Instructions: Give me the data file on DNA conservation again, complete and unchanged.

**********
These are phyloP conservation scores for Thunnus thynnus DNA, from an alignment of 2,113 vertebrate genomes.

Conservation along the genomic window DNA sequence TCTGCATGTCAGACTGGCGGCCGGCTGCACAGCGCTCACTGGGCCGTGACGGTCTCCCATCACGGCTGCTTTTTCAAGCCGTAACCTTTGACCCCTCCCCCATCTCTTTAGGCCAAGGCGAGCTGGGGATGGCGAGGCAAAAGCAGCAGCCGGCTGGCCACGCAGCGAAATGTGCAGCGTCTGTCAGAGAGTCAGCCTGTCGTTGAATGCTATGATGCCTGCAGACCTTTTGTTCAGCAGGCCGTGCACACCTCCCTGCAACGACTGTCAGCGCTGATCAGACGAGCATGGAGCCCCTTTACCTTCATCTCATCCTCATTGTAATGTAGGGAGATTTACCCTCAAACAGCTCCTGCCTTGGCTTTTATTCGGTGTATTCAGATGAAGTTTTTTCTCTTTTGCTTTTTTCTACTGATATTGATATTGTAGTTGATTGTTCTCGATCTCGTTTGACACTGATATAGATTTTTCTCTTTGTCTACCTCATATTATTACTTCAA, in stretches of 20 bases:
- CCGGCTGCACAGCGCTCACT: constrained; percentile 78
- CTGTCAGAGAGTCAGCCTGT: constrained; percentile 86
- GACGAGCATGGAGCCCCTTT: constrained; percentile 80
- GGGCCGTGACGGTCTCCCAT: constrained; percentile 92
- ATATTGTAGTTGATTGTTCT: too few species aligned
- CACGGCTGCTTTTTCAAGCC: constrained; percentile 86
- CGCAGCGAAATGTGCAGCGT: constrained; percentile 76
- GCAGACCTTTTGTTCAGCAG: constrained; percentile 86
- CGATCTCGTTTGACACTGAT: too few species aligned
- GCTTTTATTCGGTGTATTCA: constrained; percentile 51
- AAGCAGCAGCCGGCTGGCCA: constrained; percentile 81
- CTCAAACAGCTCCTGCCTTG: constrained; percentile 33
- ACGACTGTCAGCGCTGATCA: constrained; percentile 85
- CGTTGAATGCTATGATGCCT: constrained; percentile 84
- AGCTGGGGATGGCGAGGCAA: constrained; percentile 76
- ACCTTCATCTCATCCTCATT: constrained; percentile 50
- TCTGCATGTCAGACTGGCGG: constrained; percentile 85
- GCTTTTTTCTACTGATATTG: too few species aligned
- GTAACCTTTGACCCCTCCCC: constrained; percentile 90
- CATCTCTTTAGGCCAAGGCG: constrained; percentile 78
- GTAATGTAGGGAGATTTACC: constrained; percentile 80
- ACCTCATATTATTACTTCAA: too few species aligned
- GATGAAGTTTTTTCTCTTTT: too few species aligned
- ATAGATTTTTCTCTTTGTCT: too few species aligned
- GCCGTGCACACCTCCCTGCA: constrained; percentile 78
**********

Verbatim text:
These are phyloP conservation scores for Thunnus thynnus DNA, from an alignment of 2,113 vertebrate genomes.

Conservation along the genomic window DNA sequence TCTGCATGTCAGACTGGCGGCCGGCTGCACAGCGCTCACTGGGCCGTGACGGTCTCCCATCACGGCTGCTTTTTCAAGCCGTAACCTTTGACCCCTCCCCCATCTCTTTAGGCCAAGGCGAGCTGGGGATGGCGAGGCAAAAGCAGCAGCCGGCTGGCCACGCAGCGAAATGTGCAGCGTCTGTCAGAGAGTCAGCCTGTCGTTGAATGCTATGATGCCTGCAGACCTTTTGTTCAGCAGGCCGTGCACACCTCCCTGCAACGACTGTCAGCGCTGATCAGACGAGCATGGAGCCCCTTTACCTTCATCTCATCCTCATTGTAATGTAGGGAGATTTACCCTCAAACAGCTCCTGCCTTGGCTTTTATTCGGTGTATTCAGATGAAGTTTTTTCTCTTTTGCTTTTTTCTACTGATATTGATATTGTAGTTGATTGTTCTCGATCTCGTTTGACACTGATATAGATTTTTCTCTTTGTCTACCTCATATTATTACTTCAA, in stretches of 20 bases:
- CCGGCTGCACAGCGCTCACT: constrained; percentile 78
- CTGTCAGAGAGTCAGCCTGT: constrained; percentile 86
- GACGAGCATGGAGCCCCTTT: constrained; percentile 80
- GGGCCGTGACGGTCTCCCAT: constrained; percentile 92
- ATATTGTAGTTGATTGTTCT: too few species aligned
- CACGGCTGCTTTTTCAAGCC: constrained; percentile 86
- CGCAGCGAAATGTGCAGCGT: constrained; percentile 76
- GCAGACCTTTTGTTCAGCAG: constrained; percentile 86
- CGATCTCGTTTGACACTGAT: too few species aligned
- GCTTTTATTCGGTGTATTCA: constrained; percentile 51
- AAGCAGCAGCCGGCTGGCCA: constrained; percentile 81
- CTCAAACAGCTCCTGCCTTG: constrained; percentile 33
- ACGACTGTCAGCGCTGATCA: constrained; percentile 85
- CGTTGAATGCTATGATGCCT: constrained; percentile 84
- AGCTGGGGATGGCGAGGCAA: constrained; percentile 76
- ACCTTCATCTCATCCTCATT: constrained; percentile 50
- TCTGCATGTCAGACTGGCGG: constrained; percentile 85
- GCTTTTTTCTACTGATATTG: too few species aligned
- GTAACCTTTGACCCCTCCCC: constrained; percentile 90
- CATCTCTTTAGGCCAAGGCG: constrained; percentile 78
- GTAATGTAGGGAGATTTACC: constrained; percentile 80
- ACCTCATATTATTACTTCAA: too few species aligned
- GATGAAGTTTTTTCTCTTTT: too few species aligned
- ATAGATTTTTCTCTTTGTCT: too few species aligned
- GCCGTGCACACCTCCCTGCA: constrained; percentile 78